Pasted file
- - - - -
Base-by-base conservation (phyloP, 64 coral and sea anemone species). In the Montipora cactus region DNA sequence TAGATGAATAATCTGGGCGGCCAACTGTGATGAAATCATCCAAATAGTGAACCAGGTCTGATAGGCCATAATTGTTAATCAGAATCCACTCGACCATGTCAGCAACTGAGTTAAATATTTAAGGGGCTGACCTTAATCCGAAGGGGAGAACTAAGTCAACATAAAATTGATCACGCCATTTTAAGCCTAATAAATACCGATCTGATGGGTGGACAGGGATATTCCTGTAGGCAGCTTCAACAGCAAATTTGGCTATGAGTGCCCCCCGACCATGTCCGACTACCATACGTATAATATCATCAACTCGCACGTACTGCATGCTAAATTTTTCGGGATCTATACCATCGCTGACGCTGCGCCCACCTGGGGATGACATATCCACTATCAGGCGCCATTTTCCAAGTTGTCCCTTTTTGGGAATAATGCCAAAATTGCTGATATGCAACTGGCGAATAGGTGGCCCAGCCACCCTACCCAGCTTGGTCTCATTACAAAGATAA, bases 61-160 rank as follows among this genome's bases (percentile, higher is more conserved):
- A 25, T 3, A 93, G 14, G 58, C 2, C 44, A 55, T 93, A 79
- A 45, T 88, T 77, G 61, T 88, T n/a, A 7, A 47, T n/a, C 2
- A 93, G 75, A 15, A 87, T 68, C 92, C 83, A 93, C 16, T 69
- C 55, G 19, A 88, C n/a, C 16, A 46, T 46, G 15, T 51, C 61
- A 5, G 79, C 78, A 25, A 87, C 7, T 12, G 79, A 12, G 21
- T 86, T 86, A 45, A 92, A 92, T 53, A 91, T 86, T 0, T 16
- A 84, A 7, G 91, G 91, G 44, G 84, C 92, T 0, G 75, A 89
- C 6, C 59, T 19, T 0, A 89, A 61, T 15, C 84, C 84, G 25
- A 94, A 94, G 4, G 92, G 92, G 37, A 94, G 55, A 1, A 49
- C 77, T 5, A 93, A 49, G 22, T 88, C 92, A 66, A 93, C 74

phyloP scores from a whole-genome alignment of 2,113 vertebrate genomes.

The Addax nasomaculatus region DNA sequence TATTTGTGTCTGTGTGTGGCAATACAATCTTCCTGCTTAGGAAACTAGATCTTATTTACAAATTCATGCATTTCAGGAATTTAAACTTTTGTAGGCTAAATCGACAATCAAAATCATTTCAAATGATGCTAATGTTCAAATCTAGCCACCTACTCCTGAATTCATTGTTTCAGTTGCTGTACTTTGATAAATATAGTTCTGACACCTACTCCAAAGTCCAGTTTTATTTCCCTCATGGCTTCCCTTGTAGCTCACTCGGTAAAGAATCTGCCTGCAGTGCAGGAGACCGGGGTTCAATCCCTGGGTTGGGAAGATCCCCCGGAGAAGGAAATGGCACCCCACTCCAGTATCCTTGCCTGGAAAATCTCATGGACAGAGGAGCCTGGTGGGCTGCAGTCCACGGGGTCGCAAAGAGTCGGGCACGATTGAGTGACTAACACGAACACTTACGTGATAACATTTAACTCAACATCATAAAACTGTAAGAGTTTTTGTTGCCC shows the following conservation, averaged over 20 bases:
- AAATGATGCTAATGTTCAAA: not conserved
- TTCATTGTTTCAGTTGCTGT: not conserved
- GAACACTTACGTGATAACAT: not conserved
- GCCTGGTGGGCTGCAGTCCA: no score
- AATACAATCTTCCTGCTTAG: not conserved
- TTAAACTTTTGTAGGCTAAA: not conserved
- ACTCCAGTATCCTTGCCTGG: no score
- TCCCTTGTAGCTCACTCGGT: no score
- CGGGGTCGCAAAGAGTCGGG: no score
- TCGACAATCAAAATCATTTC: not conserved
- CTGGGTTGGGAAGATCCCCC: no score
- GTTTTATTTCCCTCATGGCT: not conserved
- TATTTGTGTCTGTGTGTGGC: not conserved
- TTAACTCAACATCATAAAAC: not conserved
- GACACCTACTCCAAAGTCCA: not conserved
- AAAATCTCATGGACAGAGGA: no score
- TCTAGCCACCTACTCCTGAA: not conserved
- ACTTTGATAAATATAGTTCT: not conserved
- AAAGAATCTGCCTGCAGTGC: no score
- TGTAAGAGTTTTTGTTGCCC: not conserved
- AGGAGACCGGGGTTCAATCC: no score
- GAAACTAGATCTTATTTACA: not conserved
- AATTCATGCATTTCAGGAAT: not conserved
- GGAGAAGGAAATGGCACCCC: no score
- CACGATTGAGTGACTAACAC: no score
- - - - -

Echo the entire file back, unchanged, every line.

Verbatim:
Base-by-base conservation (phyloP, 64 coral and sea anemone species). In the Montipora cactus region DNA sequence TAGATGAATAATCTGGGCGGCCAACTGTGATGAAATCATCCAAATAGTGAACCAGGTCTGATAGGCCATAATTGTTAATCAGAATCCACTCGACCATGTCAGCAACTGAGTTAAATATTTAAGGGGCTGACCTTAATCCGAAGGGGAGAACTAAGTCAACATAAAATTGATCACGCCATTTTAAGCCTAATAAATACCGATCTGATGGGTGGACAGGGATATTCCTGTAGGCAGCTTCAACAGCAAATTTGGCTATGAGTGCCCCCCGACCATGTCCGACTACCATACGTATAATATCATCAACTCGCACGTACTGCATGCTAAATTTTTCGGGATCTATACCATCGCTGACGCTGCGCCCACCTGGGGATGACATATCCACTATCAGGCGCCATTTTCCAAGTTGTCCCTTTTTGGGAATAATGCCAAAATTGCTGATATGCAACTGGCGAATAGGTGGCCCAGCCACCCTACCCAGCTTGGTCTCATTACAAAGATAA, bases 61-160 rank as follows among this genome's bases (percentile, higher is more conserved):
- A 25, T 3, A 93, G 14, G 58, C 2, C 44, A 55, T 93, A 79
- A 45, T 88, T 77, G 61, T 88, T n/a, A 7, A 47, T n/a, C 2
- A 93, G 75, A 15, A 87, T 68, C 92, C 83, A 93, C 16, T 69
- C 55, G 19, A 88, C n/a, C 16, A 46, T 46, G 15, T 51, C 61
- A 5, G 79, C 78, A 25, A 87, C 7, T 12, G 79, A 12, G 21
- T 86, T 86, A 45, A 92, A 92, T 53, A 91, T 86, T 0, T 16
- A 84, A 7, G 91, G 91, G 44, G 84, C 92, T 0, G 75, A 89
- C 6, C 59, T 19, T 0, A 89, A 61, T 15, C 84, C 84, G 25
- A 94, A 94, G 4, G 92, G 92, G 37, A 94, G 55, A 1, A 49
- C 77, T 5, A 93, A 49, G 22, T 88, C 92, A 66, A 93, C 74

phyloP scores from a whole-genome alignment of 2,113 vertebrate genomes.

The Addax nasomaculatus region DNA sequence TATTTGTGTCTGTGTGTGGCAATACAATCTTCCTGCTTAGGAAACTAGATCTTATTTACAAATTCATGCATTTCAGGAATTTAAACTTTTGTAGGCTAAATCGACAATCAAAATCATTTCAAATGATGCTAATGTTCAAATCTAGCCACCTACTCCTGAATTCATTGTTTCAGTTGCTGTACTTTGATAAATATAGTTCTGACACCTACTCCAAAGTCCAGTTTTATTTCCCTCATGGCTTCCCTTGTAGCTCACTCGGTAAAGAATCTGCCTGCAGTGCAGGAGACCGGGGTTCAATCCCTGGGTTGGGAAGATCCCCCGGAGAAGGAAATGGCACCCCACTCCAGTATCCTTGCCTGGAAAATCTCATGGACAGAGGAGCCTGGTGGGCTGCAGTCCACGGGGTCGCAAAGAGTCGGGCACGATTGAGTGACTAACACGAACACTTACGTGATAACATTTAACTCAACATCATAAAACTGTAAGAGTTTTTGTTGCCC shows the following conservation, averaged over 20 bases:
- AAATGATGCTAATGTTCAAA: not conserved
- TTCATTGTTTCAGTTGCTGT: not conserved
- GAACACTTACGTGATAACAT: not conserved
- GCCTGGTGGGCTGCAGTCCA: no score
- AATACAATCTTCCTGCTTAG: not conserved
- TTAAACTTTTGTAGGCTAAA: not conserved
- ACTCCAGTATCCTTGCCTGG: no score
- TCCCTTGTAGCTCACTCGGT: no score
- CGGGGTCGCAAAGAGTCGGG: no score
- TCGACAATCAAAATCATTTC: not conserved
- CTGGGTTGGGAAGATCCCCC: no score
- GTTTTATTTCCCTCATGGCT: not conserved
- TATTTGTGTCTGTGTGTGGC: not conserved
- TTAACTCAACATCATAAAAC: not conserved
- GACACCTACTCCAAAGTCCA: not conserved
- AAAATCTCATGGACAGAGGA: no score
- TCTAGCCACCTACTCCTGAA: not conserved
- ACTTTGATAAATATAGTTCT: not conserved
- AAAGAATCTGCCTGCAGTGC: no score
- TGTAAGAGTTTTTGTTGCCC: not conserved
- AGGAGACCGGGGTTCAATCC: no score
- GAAACTAGATCTTATTTACA: not conserved
- AATTCATGCATTTCAGGAAT: not conserved
- GGAGAAGGAAATGGCACCCC: no score
- CACGATTGAGTGACTAACAC: no score